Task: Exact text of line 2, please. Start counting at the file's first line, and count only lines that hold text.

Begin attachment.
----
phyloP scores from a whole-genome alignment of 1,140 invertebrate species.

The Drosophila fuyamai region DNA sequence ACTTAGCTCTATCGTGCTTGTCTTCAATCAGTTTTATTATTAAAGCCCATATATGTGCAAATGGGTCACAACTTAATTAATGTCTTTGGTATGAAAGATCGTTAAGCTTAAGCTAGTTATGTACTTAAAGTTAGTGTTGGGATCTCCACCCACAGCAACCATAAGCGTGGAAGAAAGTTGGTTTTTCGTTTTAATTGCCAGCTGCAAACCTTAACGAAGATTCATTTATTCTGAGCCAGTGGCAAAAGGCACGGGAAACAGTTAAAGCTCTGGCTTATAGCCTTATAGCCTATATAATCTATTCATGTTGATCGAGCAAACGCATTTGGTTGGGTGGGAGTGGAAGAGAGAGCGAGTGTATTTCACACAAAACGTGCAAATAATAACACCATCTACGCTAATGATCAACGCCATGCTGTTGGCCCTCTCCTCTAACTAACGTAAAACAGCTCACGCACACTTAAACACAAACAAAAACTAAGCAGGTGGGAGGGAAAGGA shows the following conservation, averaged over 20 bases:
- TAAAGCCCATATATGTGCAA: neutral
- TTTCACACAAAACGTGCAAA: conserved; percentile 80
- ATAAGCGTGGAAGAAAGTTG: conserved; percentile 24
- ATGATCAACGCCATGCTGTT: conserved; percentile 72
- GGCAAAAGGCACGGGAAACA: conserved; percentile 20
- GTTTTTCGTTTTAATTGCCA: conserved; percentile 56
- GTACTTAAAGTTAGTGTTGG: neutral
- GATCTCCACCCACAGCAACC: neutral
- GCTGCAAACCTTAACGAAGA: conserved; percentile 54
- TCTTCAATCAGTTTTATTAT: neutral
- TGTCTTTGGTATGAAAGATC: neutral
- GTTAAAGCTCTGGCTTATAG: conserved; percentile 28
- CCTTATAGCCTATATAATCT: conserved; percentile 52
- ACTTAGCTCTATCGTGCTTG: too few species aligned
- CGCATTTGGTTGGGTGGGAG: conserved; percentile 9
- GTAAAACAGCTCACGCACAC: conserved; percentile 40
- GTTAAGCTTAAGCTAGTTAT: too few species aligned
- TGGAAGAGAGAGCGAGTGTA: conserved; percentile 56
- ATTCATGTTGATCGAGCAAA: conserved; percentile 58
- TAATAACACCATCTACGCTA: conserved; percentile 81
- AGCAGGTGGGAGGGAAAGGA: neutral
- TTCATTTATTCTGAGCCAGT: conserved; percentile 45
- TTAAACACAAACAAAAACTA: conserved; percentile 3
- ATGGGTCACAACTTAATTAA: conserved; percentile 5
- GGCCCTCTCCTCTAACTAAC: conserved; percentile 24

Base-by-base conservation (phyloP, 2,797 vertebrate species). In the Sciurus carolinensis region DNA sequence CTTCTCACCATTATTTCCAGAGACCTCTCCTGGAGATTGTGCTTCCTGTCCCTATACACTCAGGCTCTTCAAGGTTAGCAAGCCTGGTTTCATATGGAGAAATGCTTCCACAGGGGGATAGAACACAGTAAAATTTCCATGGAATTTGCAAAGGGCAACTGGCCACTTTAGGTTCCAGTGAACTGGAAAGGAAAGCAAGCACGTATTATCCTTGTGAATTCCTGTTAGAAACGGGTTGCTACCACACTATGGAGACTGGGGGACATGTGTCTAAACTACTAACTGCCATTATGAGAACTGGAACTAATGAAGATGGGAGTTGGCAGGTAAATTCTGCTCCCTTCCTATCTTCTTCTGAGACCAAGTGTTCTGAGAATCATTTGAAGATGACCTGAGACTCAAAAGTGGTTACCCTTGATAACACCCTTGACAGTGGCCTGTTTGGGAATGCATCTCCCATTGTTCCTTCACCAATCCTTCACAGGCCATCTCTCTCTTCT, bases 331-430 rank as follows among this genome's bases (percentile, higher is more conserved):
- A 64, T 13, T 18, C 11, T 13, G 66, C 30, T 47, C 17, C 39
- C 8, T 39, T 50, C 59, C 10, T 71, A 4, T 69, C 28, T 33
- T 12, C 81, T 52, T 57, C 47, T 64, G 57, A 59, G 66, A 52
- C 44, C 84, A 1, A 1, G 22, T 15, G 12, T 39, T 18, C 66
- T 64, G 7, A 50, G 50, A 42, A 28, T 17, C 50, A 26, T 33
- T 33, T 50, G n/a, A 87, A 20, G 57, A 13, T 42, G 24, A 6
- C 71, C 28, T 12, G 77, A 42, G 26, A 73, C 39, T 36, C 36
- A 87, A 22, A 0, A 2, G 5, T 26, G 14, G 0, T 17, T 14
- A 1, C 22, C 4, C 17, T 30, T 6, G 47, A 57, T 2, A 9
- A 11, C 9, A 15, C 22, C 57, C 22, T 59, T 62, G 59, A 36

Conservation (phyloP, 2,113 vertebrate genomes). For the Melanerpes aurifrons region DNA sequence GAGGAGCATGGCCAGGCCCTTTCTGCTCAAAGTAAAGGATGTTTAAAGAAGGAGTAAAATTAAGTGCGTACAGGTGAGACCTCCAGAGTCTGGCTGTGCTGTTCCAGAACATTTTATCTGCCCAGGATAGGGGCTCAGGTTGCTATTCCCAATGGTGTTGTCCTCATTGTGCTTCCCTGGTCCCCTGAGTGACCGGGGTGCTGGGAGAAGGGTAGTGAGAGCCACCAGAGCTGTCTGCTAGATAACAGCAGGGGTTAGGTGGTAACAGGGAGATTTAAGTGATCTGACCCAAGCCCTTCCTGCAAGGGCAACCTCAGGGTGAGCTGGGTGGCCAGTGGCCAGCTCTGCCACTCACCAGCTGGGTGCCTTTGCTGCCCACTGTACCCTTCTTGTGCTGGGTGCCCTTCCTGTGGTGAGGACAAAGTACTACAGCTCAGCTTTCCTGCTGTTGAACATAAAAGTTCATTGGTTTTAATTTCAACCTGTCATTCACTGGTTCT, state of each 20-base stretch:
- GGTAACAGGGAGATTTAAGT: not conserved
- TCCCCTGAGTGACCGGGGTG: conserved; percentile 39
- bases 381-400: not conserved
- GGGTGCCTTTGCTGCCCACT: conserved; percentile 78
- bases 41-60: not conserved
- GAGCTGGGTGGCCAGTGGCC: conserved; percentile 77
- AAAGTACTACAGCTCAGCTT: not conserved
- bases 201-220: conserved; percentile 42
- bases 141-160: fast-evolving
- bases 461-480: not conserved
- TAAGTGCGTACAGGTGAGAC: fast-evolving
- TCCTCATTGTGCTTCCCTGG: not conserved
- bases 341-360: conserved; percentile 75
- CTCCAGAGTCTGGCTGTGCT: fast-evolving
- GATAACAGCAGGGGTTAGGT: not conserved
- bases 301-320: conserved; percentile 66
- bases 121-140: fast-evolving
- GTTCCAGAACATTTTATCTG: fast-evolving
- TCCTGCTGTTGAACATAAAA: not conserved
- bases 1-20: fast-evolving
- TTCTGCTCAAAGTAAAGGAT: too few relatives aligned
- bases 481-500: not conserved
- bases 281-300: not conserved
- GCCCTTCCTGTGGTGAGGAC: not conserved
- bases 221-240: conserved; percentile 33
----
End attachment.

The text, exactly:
The Drosophila fuyamai region DNA sequence ACTTAGCTCTATCGTGCTTGTCTTCAATCAGTTTTATTATTAAAGCCCATATATGTGCAAATGGGTCACAACTTAATTAATGTCTTTGGTATGAAAGATCGTTAAGCTTAAGCTAGTTATGTACTTAAAGTTAGTGTTGGGATCTCCACCCACAGCAACCATAAGCGTGGAAGAAAGTTGGTTTTTCGTTTTAATTGCCAGCTGCAAACCTTAACGAAGATTCATTTATTCTGAGCCAGTGGCAAAAGGCACGGGAAACAGTTAAAGCTCTGGCTTATAGCCTTATAGCCTATATAATCTATTCATGTTGATCGAGCAAACGCATTTGGTTGGGTGGGAGTGGAAGAGAGAGCGAGTGTATTTCACACAAAACGTGCAAATAATAACACCATCTACGCTAATGATCAACGCCATGCTGTTGGCCCTCTCCTCTAACTAACGTAAAACAGCTCACGCACACTTAAACACAAACAAAAACTAAGCAGGTGGGAGGGAAAGGA shows the following conservation, averaged over 20 bases: